31 December 2020

Resolve This

I am keeping my resolutions within reason for 2021. To keep it as simple as possible and give myself the chance to surprise myself with better than expected results, I am resolving to resume one or more DCC RPG campaigns that I have run in the past and play some more DCC RPG as a player. Anything beyond that (and my goal of posting to each of my Web logs at least monthly) is above and beyond as far as I am concerned.

Game on.

30 November 2020

DCC RPG Thought of the Day 2020-11-30

As much as I enjoy playing and judging Dungeon Crawl Classics RPG, I wish it had just a little more in common with B/X D&D. Specifically, I wish the spell descriptions were shorter and simpler. Spells in D&D (and, to a lesser extent, AD&D) are a pleasure to write. They're even more fun to cast. Deciding what to do when casting a spell ought to be a simple matter of choosing a spell, aiming for a level of potency, deciding whether to spellburn, and rolling for the effect. The problem is wading through dense paragraphs of possible effects, which can slow down play if the player hasn't already memorized every possible result of every spell in his or her repertoire. If the spell tables could be simplified, or possibly even unified to a degree, it could both speed play and encourage more spell creation. It's an idea I keep thinking about, and someday I just might design a few B/X-inspired spells and playtest them.

25 October 2020

A Very Happy Unmodule to You!

Nowadays, it is not uncommon to hear someone refer to "sandbox," "hex crawl," or "point crawl" to refer to methods of player agency in determining where, when, and how a party adventures, but this jargon was unknown in my gaming circles in the 1980s. We didn't have terms or a precise methodology for the choices player characters were offered, but sometimes we were forced to create terms just to save the time it took to explain it. That is why I coined the term unmodule. It was inspired by that scene from Lewis Carroll's Through the Looking-Glass wherein the Mad Hatter explains to Alice the concept of the unbirthday. If an unbirthday occurs on all the days of the year that is not your birthday, an unmodule is played whenever the players gather to play without a module. (For those who are unaware, a "module" is what TSR called their published adventures, and what many gamers called their own written adventures.) Typically, if my players finished a module that did not lead immediately into another (and especially if I needed more time to read or write the next one), I would declare the next session an unmodule and the player characters could pursue their own goals, which sometimes meant getting themselves into trouble. They could shop for equipment, meet with friends or professional contacts, plot acts of revenge, make a pilgrimage, consult an expert, get something repaired or specially made, go carousing, pick some pockets, enter competitions, pursue training, embark on a hunting expedition, do some herb gathering, or even go on a side quest. Nearly anything was a possibility, and I was obligated to wing it to the best of my ability. Unmodules were fun, and it ensured that player characters had a part in steering their own destiny.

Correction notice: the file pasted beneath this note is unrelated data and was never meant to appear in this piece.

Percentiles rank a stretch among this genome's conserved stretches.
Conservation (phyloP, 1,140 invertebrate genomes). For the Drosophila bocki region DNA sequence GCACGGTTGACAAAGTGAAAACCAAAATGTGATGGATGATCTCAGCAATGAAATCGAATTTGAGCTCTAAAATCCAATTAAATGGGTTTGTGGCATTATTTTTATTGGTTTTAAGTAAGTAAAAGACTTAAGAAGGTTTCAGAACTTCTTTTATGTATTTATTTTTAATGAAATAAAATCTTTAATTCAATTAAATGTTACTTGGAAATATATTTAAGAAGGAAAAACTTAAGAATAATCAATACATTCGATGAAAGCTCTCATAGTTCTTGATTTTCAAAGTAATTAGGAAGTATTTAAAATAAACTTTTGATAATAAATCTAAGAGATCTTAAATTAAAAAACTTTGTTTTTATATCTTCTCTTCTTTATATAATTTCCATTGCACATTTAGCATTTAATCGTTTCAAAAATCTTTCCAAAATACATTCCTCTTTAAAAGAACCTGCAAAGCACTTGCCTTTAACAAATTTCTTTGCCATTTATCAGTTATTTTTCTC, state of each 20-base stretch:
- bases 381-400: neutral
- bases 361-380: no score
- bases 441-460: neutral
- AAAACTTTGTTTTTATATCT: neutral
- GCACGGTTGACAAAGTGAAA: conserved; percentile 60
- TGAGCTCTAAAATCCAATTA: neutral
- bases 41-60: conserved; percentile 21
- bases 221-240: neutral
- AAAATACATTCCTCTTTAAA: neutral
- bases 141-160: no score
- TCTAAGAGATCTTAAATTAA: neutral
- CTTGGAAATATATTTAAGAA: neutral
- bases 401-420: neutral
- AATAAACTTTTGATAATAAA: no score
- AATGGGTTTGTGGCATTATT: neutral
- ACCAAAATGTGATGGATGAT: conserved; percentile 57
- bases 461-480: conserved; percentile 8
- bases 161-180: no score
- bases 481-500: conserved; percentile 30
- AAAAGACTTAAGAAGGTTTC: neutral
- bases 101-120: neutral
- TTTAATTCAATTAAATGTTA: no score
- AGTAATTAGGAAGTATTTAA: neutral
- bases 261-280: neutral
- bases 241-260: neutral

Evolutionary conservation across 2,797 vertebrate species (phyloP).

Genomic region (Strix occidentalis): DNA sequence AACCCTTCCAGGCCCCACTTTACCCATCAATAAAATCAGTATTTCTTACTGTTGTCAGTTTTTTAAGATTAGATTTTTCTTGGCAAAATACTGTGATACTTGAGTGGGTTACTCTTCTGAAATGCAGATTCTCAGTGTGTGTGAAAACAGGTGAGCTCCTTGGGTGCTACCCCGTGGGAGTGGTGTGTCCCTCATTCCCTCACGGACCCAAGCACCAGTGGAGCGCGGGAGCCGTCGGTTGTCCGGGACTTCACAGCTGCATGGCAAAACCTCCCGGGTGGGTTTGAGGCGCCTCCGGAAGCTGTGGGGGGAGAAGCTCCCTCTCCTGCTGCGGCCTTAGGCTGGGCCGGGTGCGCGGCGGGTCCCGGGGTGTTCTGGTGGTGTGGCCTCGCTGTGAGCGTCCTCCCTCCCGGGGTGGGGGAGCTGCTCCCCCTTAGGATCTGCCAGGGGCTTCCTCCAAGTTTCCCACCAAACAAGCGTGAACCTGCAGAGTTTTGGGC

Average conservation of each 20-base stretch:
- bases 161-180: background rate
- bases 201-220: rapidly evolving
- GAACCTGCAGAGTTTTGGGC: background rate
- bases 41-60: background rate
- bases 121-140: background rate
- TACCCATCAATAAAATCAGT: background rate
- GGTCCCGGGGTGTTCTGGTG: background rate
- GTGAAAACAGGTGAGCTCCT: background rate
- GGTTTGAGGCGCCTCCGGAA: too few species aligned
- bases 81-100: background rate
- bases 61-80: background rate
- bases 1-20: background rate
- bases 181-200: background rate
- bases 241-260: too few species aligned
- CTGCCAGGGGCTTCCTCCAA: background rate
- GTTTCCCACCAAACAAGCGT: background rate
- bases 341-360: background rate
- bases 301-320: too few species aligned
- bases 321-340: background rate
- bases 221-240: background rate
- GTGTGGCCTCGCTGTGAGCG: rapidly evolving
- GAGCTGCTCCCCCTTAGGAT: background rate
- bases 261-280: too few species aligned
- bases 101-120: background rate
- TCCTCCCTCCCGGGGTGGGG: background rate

Any role-playing activity occurring outside the bounds of a module and primarily driven by the player characters' whims.

24 October 2020

Why Another Random Generator?

This random generator asks the question,

Why another random generator?